EH: I'd like to refer to one more key quote from the “Culture” essay: “Cultural clashes seem to have replaced ideological strife….Religious difference, racial difference, linguistic difference, even generational difference can seem compounded and hypertrophied by information-age forces. The fanatical concentration on difference and its exploitation by tyranny have been multiplied, accelerated and terribly empowered by modern technology.”

RP: I wonder how much my own writing will run afoul of that magnifying, accelerating process I could observe in that essay written twenty years ago.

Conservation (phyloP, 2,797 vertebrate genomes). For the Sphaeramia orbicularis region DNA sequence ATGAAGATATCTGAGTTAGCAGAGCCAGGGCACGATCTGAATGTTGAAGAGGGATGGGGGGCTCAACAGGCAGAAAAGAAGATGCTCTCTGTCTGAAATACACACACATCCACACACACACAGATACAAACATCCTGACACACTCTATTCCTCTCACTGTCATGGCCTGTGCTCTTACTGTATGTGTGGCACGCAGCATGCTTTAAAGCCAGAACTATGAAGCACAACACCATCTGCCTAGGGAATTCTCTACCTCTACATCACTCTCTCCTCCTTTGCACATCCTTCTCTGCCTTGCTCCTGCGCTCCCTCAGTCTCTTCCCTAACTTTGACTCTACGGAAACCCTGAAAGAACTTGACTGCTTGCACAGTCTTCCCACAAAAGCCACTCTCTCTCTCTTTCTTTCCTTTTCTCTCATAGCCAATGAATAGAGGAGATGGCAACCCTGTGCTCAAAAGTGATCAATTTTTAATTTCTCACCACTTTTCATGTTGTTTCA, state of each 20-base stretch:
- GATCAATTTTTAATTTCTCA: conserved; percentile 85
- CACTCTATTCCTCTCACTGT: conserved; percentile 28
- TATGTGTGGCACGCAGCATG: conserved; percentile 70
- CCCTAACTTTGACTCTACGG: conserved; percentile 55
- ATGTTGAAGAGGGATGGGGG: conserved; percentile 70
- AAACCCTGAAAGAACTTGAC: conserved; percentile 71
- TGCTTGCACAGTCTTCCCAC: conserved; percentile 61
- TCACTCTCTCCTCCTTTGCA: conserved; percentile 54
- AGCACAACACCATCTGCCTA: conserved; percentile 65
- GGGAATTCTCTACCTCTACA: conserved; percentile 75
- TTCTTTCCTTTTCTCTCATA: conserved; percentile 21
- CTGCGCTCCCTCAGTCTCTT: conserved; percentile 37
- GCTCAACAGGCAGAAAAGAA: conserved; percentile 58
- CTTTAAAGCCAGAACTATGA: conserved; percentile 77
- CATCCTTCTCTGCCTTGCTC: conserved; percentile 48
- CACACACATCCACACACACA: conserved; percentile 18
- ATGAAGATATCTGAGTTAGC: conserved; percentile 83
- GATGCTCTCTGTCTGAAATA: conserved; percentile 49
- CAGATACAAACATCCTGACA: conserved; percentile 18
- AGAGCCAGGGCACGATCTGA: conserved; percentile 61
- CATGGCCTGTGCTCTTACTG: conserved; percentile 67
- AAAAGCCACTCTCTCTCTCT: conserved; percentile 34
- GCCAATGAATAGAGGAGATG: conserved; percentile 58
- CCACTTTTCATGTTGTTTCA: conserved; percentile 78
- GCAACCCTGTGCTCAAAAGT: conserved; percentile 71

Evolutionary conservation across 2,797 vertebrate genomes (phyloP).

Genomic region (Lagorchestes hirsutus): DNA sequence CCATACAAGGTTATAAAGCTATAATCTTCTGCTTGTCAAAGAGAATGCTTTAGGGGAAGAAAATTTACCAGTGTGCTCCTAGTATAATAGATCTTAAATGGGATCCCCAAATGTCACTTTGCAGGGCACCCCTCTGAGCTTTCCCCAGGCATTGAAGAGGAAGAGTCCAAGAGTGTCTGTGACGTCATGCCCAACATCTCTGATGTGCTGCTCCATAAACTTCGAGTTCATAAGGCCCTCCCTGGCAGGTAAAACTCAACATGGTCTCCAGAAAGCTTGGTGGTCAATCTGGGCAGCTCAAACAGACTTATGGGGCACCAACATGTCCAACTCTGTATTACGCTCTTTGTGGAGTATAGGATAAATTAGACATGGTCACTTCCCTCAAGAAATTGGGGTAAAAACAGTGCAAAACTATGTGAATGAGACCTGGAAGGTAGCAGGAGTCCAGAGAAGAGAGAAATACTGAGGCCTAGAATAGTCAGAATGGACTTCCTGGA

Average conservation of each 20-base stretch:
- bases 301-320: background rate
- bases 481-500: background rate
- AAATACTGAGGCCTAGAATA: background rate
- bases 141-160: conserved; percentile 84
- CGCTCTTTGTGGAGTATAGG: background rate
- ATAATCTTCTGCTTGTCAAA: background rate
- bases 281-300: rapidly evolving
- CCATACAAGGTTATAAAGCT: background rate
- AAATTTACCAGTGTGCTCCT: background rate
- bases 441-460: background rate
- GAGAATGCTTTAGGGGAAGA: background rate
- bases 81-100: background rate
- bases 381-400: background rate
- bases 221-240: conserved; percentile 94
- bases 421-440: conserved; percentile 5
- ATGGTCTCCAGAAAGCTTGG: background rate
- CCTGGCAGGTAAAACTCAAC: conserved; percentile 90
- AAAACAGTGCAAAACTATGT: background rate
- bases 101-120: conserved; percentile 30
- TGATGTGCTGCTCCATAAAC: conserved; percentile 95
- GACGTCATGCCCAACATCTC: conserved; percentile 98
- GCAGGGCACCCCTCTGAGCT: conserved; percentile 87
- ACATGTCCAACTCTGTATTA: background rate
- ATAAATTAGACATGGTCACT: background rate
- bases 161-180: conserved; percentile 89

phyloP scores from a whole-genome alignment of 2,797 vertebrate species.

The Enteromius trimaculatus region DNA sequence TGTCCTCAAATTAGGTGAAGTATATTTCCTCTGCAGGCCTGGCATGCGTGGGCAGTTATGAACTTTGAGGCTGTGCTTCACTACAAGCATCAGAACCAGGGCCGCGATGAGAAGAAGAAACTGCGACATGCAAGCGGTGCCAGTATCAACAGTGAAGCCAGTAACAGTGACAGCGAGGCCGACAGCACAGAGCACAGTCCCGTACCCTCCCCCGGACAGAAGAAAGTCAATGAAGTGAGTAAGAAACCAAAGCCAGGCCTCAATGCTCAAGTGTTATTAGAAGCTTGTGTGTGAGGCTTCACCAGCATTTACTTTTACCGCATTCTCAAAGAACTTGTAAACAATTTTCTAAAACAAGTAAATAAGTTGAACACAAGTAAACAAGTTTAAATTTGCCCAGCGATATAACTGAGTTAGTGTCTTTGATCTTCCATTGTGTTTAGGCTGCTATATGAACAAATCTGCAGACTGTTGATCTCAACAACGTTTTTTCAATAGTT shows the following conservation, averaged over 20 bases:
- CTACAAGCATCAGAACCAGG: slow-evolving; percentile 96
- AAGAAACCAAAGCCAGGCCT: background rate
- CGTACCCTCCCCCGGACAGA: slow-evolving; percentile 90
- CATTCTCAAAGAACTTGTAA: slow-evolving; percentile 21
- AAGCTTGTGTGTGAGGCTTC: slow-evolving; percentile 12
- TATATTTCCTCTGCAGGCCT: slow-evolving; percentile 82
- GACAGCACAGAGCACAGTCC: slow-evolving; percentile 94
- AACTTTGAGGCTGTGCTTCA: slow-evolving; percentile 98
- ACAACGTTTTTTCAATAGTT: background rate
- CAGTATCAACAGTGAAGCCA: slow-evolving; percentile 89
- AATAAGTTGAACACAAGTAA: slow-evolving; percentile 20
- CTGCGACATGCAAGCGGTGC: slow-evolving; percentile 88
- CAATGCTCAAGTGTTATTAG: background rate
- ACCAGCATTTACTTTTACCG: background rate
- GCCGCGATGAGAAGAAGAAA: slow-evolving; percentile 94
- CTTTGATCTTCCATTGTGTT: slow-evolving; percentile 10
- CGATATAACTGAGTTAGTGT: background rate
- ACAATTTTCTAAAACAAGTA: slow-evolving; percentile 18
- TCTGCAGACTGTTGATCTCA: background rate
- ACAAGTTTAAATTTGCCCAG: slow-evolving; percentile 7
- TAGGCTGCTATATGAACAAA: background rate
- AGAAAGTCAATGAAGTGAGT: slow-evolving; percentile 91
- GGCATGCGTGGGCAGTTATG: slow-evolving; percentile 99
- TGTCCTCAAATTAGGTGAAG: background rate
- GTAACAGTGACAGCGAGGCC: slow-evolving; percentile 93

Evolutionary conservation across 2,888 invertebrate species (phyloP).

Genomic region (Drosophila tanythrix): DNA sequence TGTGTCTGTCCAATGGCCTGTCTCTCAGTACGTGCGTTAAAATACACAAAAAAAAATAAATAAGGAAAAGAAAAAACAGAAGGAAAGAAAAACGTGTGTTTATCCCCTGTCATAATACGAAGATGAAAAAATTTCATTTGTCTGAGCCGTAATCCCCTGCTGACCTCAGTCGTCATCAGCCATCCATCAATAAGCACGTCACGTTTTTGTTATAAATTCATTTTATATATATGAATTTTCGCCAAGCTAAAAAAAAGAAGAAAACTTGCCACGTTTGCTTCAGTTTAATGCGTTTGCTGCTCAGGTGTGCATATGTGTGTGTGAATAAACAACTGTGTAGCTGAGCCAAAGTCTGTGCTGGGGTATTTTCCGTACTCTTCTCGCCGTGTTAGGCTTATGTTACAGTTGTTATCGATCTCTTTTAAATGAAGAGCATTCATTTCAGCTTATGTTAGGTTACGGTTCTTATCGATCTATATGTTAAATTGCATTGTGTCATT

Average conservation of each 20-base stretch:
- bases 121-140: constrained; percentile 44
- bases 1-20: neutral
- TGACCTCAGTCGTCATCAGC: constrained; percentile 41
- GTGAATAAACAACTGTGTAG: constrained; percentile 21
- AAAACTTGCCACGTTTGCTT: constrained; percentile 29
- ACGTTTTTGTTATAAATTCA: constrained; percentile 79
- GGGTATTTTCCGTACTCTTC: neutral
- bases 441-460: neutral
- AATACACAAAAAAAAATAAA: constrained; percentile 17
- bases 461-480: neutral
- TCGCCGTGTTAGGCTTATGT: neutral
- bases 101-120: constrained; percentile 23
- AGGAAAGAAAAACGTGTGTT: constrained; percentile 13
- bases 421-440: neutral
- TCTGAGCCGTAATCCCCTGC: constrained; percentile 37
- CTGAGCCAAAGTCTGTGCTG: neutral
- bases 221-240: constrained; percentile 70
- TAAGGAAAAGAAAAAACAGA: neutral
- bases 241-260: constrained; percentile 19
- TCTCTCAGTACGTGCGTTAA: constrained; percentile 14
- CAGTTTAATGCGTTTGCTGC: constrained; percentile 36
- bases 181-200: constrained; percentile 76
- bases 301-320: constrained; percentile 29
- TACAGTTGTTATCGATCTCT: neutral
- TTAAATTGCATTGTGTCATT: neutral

In my 2016 book of poetry At the Foundling Hospital, a central, autobiographical poem related to these conflicts has the title “Creole.” Does that title identify me, in 2022 as presuming to use the word inappropriately? (Or in appropriation?) In The Want Bone (1990), the poem “Window” tries to weep and laugh at one’s aperture of being born at a certain time and place, to certain people, with each person a foundling rapidly assimilated to an identity, in the first-person singular. “In the Fells, by the Falls, the Old Ghetto or New Jersey, / Little Havana or Little Russia—I forget, / Because the baby wasn’t me, the way / These words are not.” The foundling in each person has a limited but real possibility inventing or at least modifying the inherited identity, the poem proposes: a different freedom and a different fate from the orphan.